Karen Kwai-Ching Li, known as KC, has lived in fear of her osteosarcoma, a cancer of the bone, for almost 28 years.
She was diagnosed in 1991, at the age of 10, but failed medication over two months resulted in her tumors spreading, leading to an amputation of her leg. After the surgery and six rounds of chemotherapy, she went into remission.
Using her prosthetic leg to get around, she continues to see Dr. Godfrey Chan, a pediatric oncologist at Queen Mary Hospital in Hong Kong, to monitor her recovery and ensure that the cancer doesn’t return.
“My condition has been pretty stable,” she said.
To get through her treatment and the range of side effects of chemotherapy, KC turned to a seemingly contrasting practice: traditional Chinese medicine.
Each time she had chemotherapy, her body seemed weak, she said. Friends and family recommended the plant root ginseng, whose benefits are believed to include boosting energy, with recent studies supporting that claim.
When her family prepared ginseng for her to drink, she felt “more energized and regained a little more strength,” she explained, which led her to use it after each chemotherapy session.
But she took it with Chan’s blessing – because Chan is not your typical oncologist. Though Chan practices modern Western medicine, his father was a practitioner of traditional Chinese medicine. After a childhood surrounded by herbs and remedies, he’s bringing the two together to explore the clinical value of herbal medicine.
His family history gives him an edge, helping him bridge a medical divide to the benefit of patients like KC, particularly in the cultural melting pot that is Hong Kong.
“It’s like a treasure mine,” Chan said. “We already have a lot of information from history that we know that some of this formula works [and] some of this formula does not work.”
Advantages and complications
By exploring the active ingredients of thousands of items used in Chinese medicine, Chan believes, he could find treatment combinations to help patients heal faster.
Powdered herbs fill his lab at the University of Hong Kong, where his team carefully measures and tests the properties of ingredients in vials and how they react with chemicals and human cells.
“We look at traditional Chinese medicine in a more holistic way,” he said.
But such a merger requires due diligence to make sure the herbs complement, rather than confound or harm, any modern treatment – particularly with something as sensitive as cancer treatment.
“We have to be very careful, because other than advantages, we can also deal with complications,” Chan said.
One example, he explained, is lingzhi, a Chinese mushroom taken by many of his cancer patients, with guidance and supervision. They believe that it can enhance immune function. However, for patients with cancers of the immune system, such as leukemia, use of such an herb could help the cancer proliferate. Here, “it’s probably not wise,” he said.
For KC, the outcome of two therapies was better than one, she said, and she believes “the integration of two therapies to be a future trend in Hong Kong,” and more globally.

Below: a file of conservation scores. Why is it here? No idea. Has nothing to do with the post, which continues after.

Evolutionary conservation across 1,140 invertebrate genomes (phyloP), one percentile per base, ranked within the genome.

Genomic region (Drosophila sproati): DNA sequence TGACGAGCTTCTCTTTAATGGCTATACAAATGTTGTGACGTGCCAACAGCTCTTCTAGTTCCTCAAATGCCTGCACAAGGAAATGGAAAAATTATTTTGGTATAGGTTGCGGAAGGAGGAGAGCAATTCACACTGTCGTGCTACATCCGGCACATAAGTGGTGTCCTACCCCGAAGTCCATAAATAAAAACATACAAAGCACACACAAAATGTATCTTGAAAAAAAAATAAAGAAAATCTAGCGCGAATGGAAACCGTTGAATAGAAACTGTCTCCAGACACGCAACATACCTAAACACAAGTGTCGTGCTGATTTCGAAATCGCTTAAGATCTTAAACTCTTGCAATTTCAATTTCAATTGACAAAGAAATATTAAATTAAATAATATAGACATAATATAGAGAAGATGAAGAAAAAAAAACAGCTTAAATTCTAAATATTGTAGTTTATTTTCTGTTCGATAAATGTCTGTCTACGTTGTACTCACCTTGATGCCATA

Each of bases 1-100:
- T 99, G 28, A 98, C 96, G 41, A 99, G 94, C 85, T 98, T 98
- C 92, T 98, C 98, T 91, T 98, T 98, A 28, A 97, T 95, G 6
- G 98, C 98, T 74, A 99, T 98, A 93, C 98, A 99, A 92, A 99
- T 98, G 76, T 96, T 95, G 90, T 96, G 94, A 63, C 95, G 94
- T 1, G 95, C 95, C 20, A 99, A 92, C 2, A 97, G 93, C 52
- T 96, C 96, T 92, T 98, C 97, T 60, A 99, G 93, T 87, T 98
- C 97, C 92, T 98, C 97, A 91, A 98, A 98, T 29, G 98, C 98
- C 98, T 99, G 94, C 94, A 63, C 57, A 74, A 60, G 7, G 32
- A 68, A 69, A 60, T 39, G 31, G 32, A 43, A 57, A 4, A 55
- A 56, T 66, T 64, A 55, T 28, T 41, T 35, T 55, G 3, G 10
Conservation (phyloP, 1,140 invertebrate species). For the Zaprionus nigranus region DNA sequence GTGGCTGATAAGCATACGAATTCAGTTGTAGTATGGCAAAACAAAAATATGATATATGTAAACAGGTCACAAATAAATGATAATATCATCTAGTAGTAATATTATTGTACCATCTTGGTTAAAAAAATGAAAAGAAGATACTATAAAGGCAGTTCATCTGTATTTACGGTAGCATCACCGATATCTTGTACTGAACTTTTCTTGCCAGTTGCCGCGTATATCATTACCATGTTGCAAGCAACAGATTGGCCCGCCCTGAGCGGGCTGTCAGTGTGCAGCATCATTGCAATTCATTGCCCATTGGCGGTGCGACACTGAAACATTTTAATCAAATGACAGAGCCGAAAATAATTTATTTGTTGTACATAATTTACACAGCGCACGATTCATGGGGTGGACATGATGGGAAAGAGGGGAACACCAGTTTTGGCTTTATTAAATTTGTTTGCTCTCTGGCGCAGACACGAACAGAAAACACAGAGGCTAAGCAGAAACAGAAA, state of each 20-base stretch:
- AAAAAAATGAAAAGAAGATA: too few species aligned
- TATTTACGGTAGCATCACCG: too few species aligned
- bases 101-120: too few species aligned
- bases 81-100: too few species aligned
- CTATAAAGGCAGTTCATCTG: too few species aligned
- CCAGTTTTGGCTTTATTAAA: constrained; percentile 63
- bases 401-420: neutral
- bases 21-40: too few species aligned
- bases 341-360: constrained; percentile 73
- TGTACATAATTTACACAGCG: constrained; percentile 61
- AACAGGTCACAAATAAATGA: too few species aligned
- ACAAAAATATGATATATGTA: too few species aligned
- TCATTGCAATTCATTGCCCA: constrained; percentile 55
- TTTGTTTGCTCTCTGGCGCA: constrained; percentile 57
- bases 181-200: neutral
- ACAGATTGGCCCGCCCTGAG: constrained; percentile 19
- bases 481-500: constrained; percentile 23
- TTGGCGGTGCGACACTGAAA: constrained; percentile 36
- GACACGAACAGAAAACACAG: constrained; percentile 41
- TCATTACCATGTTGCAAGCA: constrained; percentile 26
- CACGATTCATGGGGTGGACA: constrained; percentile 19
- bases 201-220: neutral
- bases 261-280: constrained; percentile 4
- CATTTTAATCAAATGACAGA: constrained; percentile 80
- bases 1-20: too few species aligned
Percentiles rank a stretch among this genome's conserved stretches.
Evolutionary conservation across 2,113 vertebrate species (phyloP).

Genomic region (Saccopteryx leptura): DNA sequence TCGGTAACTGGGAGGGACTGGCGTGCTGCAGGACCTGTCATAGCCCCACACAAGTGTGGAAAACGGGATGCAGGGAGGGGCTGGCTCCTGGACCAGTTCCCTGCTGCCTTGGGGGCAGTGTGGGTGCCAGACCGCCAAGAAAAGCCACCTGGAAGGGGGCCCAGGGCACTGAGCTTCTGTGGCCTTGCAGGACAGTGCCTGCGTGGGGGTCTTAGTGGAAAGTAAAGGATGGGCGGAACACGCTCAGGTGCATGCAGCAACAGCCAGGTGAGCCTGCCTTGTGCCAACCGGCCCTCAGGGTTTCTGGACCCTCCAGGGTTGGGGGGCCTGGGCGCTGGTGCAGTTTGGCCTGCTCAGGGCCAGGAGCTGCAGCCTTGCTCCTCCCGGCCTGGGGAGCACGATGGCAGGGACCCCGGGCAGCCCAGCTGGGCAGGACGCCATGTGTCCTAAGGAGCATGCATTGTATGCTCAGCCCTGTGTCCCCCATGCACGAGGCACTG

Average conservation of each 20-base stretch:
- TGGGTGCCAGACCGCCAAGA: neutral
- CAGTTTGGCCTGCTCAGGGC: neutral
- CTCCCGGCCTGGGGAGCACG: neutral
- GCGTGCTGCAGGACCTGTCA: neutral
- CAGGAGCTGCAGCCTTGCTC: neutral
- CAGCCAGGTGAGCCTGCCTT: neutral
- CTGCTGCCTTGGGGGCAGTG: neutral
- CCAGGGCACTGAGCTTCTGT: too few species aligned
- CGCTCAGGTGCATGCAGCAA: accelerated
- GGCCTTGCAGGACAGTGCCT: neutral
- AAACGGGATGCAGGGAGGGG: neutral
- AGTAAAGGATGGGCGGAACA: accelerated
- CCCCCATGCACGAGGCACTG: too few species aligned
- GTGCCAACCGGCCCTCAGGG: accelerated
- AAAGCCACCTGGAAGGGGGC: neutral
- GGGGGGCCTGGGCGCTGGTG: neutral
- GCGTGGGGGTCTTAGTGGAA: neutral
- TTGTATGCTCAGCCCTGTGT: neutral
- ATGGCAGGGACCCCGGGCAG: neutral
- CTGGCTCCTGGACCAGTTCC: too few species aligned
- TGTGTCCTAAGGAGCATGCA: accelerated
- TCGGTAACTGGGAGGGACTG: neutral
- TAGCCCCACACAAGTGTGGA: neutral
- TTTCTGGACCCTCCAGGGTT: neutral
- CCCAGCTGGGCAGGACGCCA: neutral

Investment in the future
Chan is also trying to provide evidence for the combining of Eastern and Western medicine because, he said, people are already doing so without knowing the true benefits – or the possible harms.
In the 1990s, he said, a study he conducted revealed that almost half of his patients were taking Chinese medicine in combination with their cancer treatment. This fueled his desire to be able to inform them.
“Some of them actually discussed [using both] with me,” he said. “But most of them, they don’t. They didn’t bother to tell me.”
The government has since provided funding and resources for greater research into Chinese medicinal herbs, he explained, building hospitals and clinics for the University of Hong Kong school of medicine and ensuring greater quality control.
“I think there will be more chances for integration in the future,” Chan said.
Modern targeted treatment versus holistic history
What is now known as Chinese medicine has been practiced for 3,000 years or more, explained Lao Li Xing, director of the school of Chinese medicine at Hong Kong University.
Lao trains Hong Kong’s next generation of practitioners of traditional Chinese medicine and believes that the ancient practice can fill the gaps and overcome some of the limitations of Western medicine, such as cancer and the side effects of treatment.
Radiation therapy and chemotherapy are crucial but often have problematic side effects, he told CNN from his clinic, where a large wall features hundreds of drawers, each filled with a unique herb or ingredient.
“Insomnia, nausea, vomiting; sometimes they have dry mouth from the radiation therapy,” he said. “Chinese medicine really can play a bigger role to help their quality of life.”
The traditional practice itself has four stages of diagnosis: observation, tongue analysis, listening to a patient’s thoughts and analyzing their pulse, Lao said.
“Personal experience is very important. We feel the pulse, look at the tongue and make a decision individually,” he said, using the analogy of a suit to describe the experience as going to a tailor rather than a store.
But “both Western medicine and Chinese medicine together,” will get a patient back to good health, he said.
Qihe Xu, co-director of the King’s Centre for Integrative Chinese Medicine in the UK, agrees.
“The value of Chinese Medicine lies in its different means for diagnosis and intervention, emphasizing nurturing health, preventing disease, defending capacity in health and disease, and function-oriented wellbeing of a person as a whole,” he wrote in an email.
“Too often Chinese medicine offers alternative solutions where conventional medicine fails. Thus, integrating the wisdom and approaches of both TCM and conventional medicine represents a shortcut to meet many unmet medical needs,” he said.